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Hampton, Virginia — The American South (Mid-Atlantic)
 

First Africans in Virginia

 
 
First Africans in Virginia Marker image. Click for full size.
By Brandon D Cross
1. First Africans in Virginia Marker
Inscription.  The first documented Africans in Virginia arrived here in Aug. 1619 on the White Lion, an English privateer based in the Netherlands. Colonial officials traded food for these “20 and odd” Africans, who had been captured from a Portuguese slave ship. Among present-day Hampton’s earliest African residents were Anthony and Isabella. Their son, William, was the first child of African ancestry known to have been born in Virginia (ca. 1624). Many of the earliest Africans were held as slaves, but some individuals became free. A legal framework for hereditary, lifelong slavery in Virginia evolved during the 1600s. The United States abolished slavery in 1865.
 
Erected 2015 by Department of Historic Resources. (Marker Number W-96.)
 
Topics and series. This historical marker is listed in these topic lists: African AmericansColonial EraIndustry & CommerceWaterways & Vessels. In addition, it is included in the Virginia Department of Historic Resources series list. A significant historical year for this entry is 1619.
 
Location. 37° 0.062′ 
First Africans in Virginia Marker image. Click for full size.
By Brandon D Cross
2. First Africans in Virginia Marker
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N, 76° 18.492′ W. Marker is in Hampton, Virginia. Marker is on Fenwick Road, 0.2 miles east of Ingalls Road. The marker is located at Engineer Wharf Fishing Pier parking lot. Touch for map. Marker is in this post office area: Fort Monroe VA 23651, United States of America. Touch for directions.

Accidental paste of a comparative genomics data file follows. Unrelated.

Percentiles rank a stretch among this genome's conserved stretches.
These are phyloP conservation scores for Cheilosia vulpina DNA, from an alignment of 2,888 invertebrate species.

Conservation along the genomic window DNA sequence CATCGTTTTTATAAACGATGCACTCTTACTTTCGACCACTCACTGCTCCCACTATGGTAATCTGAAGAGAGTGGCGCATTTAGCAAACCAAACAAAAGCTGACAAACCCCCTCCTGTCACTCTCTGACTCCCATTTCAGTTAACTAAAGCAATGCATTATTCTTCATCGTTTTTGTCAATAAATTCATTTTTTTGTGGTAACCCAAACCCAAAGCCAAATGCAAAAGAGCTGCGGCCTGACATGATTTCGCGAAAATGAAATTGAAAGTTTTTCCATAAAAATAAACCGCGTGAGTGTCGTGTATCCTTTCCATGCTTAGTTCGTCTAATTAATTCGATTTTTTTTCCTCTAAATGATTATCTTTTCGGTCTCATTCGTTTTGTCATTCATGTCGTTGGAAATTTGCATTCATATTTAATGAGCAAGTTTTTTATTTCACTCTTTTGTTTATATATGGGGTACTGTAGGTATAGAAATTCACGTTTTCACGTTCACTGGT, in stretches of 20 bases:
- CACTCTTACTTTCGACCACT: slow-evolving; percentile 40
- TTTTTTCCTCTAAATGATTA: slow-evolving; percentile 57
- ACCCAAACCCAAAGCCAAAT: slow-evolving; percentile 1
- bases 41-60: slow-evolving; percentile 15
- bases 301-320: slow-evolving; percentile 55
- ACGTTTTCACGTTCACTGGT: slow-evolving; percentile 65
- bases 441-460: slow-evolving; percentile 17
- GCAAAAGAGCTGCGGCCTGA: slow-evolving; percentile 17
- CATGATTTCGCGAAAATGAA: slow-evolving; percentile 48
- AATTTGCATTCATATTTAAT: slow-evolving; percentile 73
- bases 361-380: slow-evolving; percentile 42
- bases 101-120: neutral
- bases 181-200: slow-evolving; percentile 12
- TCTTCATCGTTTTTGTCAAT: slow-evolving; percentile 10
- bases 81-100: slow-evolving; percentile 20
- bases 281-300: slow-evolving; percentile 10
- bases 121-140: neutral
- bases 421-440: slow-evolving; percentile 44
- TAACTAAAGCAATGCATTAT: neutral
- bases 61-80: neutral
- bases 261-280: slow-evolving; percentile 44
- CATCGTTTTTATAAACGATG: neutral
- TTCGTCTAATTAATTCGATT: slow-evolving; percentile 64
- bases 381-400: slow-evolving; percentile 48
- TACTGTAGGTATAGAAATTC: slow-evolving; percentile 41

Other nearby markers. At least 8 other markers are within walking distance of this marker. Fort Monroe History (within shouting distance of this marker); Fort Monroe Seawall History (within shouting distance of this marker); Notable Locations in the Hampton Roads (within shouting distance of this marker); Engineer Wharf (about 300 feet away, measured in a direct line); Retreat / Courtesies (about 300 feet away); a different marker also named Fort Monroe Seawall History (about 300 feet away); Lantaka (about 400 feet away); Spanish 1-½ Pounder (about 400 feet away). Touch for a list and map of all markers in Hampton.
 
Related marker. Click here for another marker that is related to this marker. This marker has replaced the linked marker.
 
Also see . . .
1. Old Marker at this Location. This marker replaced an older one at this location also titled “First Africans in Virginia” (Submitted on February 12, 2019.) 

2. Fort Monroe (Stone Fort) National Register of Historic Places Registration Form (pdf file). (Submitted on August 19, 2019.)
3. Fort Monroe National Monument, National Park Service. (Submitted on August 19, 2019.)
 
Additional keywords.
First Africans in Virginia Marker image. Click for full size.
National Park Service, Thomas Stone National Historic Site, August 15, 2018
3. First Africans in Virginia Marker
Viewing north towards marker and Fenwick Road.
human trafficking
 
Nearby walking tour sign for the marker image. Click for full size.
By Devry Becker Jones, February 6, 2021
4. Nearby walking tour sign for the marker
 
 
Credits. This page was last revised on February 9, 2021. It was originally submitted on February 12, 2019, by Brandon D Cross of Flagler Beach, Florida. This page has been viewed 263 times since then and 74 times this year. Photos:   1, 2. submitted on February 11, 2019, by Brandon D Cross of Flagler Beach, Florida.   3. submitted on August 19, 2019.   4. submitted on February 9, 2021, by Devry Becker Jones of Washington, District of Columbia. • Bernard Fisher was the editor who published this page.

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Dec. 1, 2021